Heidler Hardwood Lumber

Birch - Special Widths

Thickness Grade Footage
4/4" 10" Up Select & FAS 70
5/4" 10" Up Select & FAS 160
6/4" 10" Up Select & FAS 150
8/4" 10" Up Select & FAS  

Specie Information

    Betula alleghaniensis

    From sap to bark, birch trees are used to make everything from beer to toothpicks. Birchs bark can be peeled easily without harming the tree as long as the entire bark is removed. Native Americans stretched birch bark on their canoe frames and used the wood for their arrows. The birch is New Hampshire's state tree. It is also popular as an ornamental tree and has gained the nickname "Mother Tree" because birches were planted at the White House to honor the mothers of U.S. presidents. Yellow birch is the source of most birch lumber. The oil extracted from the bark contains a chemical used to treat rheumatism and inflammations.
    Eastern U.S., principally Northern and Lake states.
    Yellow birch has a white sapwood and light reddish brown heartwood. The wood is generally straight-grained with a fine uniform texture. Generally characterized by a plain and often curly or wavy pattern.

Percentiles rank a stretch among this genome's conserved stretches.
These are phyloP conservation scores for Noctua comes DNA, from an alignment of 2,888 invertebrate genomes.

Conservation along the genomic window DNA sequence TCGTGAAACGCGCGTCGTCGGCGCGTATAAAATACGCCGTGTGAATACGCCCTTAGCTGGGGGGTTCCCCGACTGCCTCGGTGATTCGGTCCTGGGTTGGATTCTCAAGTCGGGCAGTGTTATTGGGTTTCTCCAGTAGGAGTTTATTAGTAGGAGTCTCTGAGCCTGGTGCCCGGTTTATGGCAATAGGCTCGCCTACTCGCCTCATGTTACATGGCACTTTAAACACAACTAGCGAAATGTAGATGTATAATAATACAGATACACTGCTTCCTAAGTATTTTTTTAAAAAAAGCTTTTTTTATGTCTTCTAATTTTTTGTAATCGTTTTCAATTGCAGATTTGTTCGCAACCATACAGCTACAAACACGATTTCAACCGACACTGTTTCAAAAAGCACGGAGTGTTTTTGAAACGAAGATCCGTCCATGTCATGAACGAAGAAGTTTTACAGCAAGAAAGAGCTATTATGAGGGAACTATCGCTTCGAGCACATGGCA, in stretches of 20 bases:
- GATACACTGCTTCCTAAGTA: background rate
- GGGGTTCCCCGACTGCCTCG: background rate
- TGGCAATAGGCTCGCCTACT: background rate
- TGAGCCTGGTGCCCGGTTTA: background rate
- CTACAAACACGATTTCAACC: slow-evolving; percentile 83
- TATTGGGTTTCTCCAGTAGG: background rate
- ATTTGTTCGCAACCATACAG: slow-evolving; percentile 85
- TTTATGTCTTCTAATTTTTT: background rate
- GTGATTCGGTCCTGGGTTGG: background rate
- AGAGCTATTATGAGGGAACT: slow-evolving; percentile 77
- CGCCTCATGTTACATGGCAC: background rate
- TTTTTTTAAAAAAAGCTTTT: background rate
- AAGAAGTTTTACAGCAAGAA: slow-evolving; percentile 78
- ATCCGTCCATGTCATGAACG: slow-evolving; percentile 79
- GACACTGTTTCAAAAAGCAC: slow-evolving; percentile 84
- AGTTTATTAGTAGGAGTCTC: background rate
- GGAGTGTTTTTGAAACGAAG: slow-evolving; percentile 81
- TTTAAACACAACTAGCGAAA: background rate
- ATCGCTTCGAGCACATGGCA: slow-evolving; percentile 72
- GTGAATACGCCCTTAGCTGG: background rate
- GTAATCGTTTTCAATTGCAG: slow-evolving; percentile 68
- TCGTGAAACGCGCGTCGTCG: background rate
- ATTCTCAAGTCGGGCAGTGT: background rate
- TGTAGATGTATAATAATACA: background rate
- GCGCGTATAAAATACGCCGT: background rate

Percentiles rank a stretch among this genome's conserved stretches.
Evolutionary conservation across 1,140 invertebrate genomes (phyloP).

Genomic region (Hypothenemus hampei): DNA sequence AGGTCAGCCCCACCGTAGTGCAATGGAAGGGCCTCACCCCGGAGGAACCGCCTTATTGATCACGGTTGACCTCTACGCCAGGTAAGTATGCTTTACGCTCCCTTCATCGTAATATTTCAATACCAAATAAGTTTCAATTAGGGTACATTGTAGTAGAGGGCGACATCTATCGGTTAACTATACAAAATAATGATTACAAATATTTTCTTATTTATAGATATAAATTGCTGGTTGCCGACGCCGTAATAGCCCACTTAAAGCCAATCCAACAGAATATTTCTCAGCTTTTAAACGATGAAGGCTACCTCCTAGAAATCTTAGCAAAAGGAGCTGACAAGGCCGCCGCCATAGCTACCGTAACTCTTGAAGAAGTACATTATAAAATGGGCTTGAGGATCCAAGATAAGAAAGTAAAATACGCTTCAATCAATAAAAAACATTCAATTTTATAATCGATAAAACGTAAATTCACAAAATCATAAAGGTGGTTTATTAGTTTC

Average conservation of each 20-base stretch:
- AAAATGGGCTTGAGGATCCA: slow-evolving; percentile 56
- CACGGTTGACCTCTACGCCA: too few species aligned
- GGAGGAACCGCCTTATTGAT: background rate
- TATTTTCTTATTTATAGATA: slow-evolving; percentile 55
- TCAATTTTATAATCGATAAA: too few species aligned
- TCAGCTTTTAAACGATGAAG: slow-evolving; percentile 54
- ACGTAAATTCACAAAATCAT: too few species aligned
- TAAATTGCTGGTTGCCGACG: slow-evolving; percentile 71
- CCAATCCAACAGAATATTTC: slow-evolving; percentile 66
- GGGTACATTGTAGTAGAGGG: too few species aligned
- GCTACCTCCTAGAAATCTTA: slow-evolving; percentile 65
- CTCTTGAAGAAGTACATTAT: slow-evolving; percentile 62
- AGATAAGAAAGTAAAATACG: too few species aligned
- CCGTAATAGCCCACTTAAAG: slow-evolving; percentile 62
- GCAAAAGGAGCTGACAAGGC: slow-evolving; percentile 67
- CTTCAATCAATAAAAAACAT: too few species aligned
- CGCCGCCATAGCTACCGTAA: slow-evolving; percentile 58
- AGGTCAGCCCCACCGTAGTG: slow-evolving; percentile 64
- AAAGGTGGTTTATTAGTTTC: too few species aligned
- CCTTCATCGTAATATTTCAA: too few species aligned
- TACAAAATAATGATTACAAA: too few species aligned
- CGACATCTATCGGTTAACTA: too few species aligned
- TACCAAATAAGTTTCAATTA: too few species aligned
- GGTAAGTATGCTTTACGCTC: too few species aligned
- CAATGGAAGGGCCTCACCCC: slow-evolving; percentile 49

The wood works fairly easily, glues well with care, takes stain extremely well, and nails and screws satisfactorily where pre-boring is advised. It dries rather slowly with little degrade, but it has moderately high shrinkage, so is susceptible to movement in performance.
    The wood of yellow birch is heavy, hard and strong. It has very good bending properties, with good crushing strength and shock resistance.
    Reasonable availability, but more limited if selected for color.
    Furniture, millwork and paneling, doors, flooring, kitchen cabinets, turnings and toys.
    0.7 percent of total U.S. hardwoods commercially available.

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